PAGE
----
From the point of view of tablet manufacturers, it will be interesting to see how they compete against Fire in terms of the aggressive price point--albeit without communication and collaboration functionality. Eighteen months after Apple announced iPad with an aggressive $499 price point, Amazon has introduced a compelling alternative at an aggressive price point supported by extensive library of digital content and powerful cloud functionality. 


Tuesday, September 27, 2011

Will the "Smart Grid" promise ever happen?

We think it will, and in the next 5 years. However, there are some significant questions yet to be answered that will determine what the smart grid will look like in the future.

  • How will standards emerge at each level to achieve critical mass within such a fragmented industry segments? 
  • Which companies will use their position in the network of industry players as a source of influence?
  • When will the technology development pass the threshold of consumer acceptance and who will reach that point first?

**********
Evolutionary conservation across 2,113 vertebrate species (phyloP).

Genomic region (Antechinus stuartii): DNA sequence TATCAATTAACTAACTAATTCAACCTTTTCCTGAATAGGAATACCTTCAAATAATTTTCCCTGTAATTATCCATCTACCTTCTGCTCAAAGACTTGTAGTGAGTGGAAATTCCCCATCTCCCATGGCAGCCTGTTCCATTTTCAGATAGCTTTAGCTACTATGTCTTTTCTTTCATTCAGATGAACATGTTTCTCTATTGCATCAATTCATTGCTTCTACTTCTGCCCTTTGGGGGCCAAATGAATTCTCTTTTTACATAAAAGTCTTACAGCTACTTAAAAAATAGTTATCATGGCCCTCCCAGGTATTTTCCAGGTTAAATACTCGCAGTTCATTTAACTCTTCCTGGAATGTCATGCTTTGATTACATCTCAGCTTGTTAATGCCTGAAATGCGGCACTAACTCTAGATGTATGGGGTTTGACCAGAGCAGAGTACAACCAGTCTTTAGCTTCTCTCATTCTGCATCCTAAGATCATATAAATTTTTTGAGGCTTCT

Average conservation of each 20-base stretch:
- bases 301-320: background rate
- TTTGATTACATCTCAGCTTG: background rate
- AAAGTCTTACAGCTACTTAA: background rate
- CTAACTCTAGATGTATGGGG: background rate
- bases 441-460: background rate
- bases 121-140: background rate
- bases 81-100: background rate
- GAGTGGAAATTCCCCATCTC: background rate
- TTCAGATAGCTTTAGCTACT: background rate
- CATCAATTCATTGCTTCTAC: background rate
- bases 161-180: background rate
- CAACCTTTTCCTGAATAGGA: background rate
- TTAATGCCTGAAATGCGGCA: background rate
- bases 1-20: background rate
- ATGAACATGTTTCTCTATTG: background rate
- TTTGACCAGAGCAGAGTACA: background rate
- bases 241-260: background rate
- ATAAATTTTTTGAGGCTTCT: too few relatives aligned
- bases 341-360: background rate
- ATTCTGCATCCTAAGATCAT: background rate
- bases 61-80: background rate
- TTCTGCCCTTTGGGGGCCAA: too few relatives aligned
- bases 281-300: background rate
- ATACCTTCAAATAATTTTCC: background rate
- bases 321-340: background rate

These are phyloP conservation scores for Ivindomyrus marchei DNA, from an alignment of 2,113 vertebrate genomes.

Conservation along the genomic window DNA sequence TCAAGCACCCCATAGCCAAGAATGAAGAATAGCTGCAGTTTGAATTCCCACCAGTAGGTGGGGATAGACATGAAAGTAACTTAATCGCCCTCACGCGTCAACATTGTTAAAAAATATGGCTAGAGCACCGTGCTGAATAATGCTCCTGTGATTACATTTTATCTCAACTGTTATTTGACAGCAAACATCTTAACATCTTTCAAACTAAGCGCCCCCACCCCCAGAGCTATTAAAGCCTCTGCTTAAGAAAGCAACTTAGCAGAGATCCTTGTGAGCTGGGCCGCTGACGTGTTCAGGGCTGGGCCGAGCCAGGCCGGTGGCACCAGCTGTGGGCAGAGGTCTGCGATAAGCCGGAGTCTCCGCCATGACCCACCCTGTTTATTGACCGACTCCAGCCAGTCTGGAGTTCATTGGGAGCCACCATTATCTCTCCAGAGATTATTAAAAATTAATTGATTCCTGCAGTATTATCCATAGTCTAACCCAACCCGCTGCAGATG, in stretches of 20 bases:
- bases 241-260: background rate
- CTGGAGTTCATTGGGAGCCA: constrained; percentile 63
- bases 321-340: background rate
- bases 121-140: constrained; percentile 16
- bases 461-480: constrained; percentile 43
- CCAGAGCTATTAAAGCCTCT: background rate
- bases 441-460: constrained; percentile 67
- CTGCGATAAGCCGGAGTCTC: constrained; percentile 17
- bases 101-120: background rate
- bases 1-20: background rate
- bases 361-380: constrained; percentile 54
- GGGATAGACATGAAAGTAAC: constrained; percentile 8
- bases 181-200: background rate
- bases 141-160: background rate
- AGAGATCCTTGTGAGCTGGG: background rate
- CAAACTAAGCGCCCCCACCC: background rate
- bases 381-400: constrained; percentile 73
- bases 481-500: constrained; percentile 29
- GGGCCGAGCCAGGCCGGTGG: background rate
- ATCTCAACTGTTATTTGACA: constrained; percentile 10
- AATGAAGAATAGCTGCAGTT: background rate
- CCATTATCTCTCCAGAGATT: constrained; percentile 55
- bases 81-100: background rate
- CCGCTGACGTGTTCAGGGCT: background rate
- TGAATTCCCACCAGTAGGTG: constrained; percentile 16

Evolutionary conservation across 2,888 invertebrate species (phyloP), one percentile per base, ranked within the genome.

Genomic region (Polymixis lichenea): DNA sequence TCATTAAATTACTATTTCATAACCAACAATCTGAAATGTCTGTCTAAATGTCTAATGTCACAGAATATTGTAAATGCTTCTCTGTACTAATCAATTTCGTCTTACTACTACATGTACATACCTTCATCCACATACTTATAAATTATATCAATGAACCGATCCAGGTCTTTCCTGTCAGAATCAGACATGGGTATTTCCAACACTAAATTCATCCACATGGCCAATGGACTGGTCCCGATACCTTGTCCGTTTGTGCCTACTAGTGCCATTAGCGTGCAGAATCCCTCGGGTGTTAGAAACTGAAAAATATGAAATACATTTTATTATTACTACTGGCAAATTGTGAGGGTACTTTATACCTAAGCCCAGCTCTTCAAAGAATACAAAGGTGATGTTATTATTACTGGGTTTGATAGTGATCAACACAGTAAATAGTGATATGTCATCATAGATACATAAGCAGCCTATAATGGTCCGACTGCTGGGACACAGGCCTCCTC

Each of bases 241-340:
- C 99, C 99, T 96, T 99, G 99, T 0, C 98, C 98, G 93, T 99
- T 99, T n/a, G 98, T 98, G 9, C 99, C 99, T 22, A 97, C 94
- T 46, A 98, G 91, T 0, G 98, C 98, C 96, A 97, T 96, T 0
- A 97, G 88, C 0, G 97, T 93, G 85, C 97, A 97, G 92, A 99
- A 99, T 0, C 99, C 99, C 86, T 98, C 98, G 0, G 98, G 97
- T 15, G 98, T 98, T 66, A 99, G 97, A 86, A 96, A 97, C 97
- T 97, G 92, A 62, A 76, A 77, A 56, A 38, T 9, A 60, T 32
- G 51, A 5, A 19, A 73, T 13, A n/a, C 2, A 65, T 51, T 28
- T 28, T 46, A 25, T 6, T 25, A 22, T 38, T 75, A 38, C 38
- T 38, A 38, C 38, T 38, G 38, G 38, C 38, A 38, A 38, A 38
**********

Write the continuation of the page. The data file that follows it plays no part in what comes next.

• Who will drive smart grid adoption - energy producers or energy consumers? 
  • Who is willing to pay for the substantial equipment costs?
  • How will the smart grid be monetized?


In order to answer these questions we have build a preliminary smart-grid industry stack selecting companies ranging from the utility to the consumer. Right now there isn't any overlap. It will be interesting to see what the chart looks like once competitors and partnerships are filled in.


Our Team:
Cassie Kern - PG&E
Kevin Harder - Sigma Design
Maggie Lukaszwicz - Siemens
Manuel Zapata - IBM

Monday, September 26, 2011

Information Players in the Healthcare Industry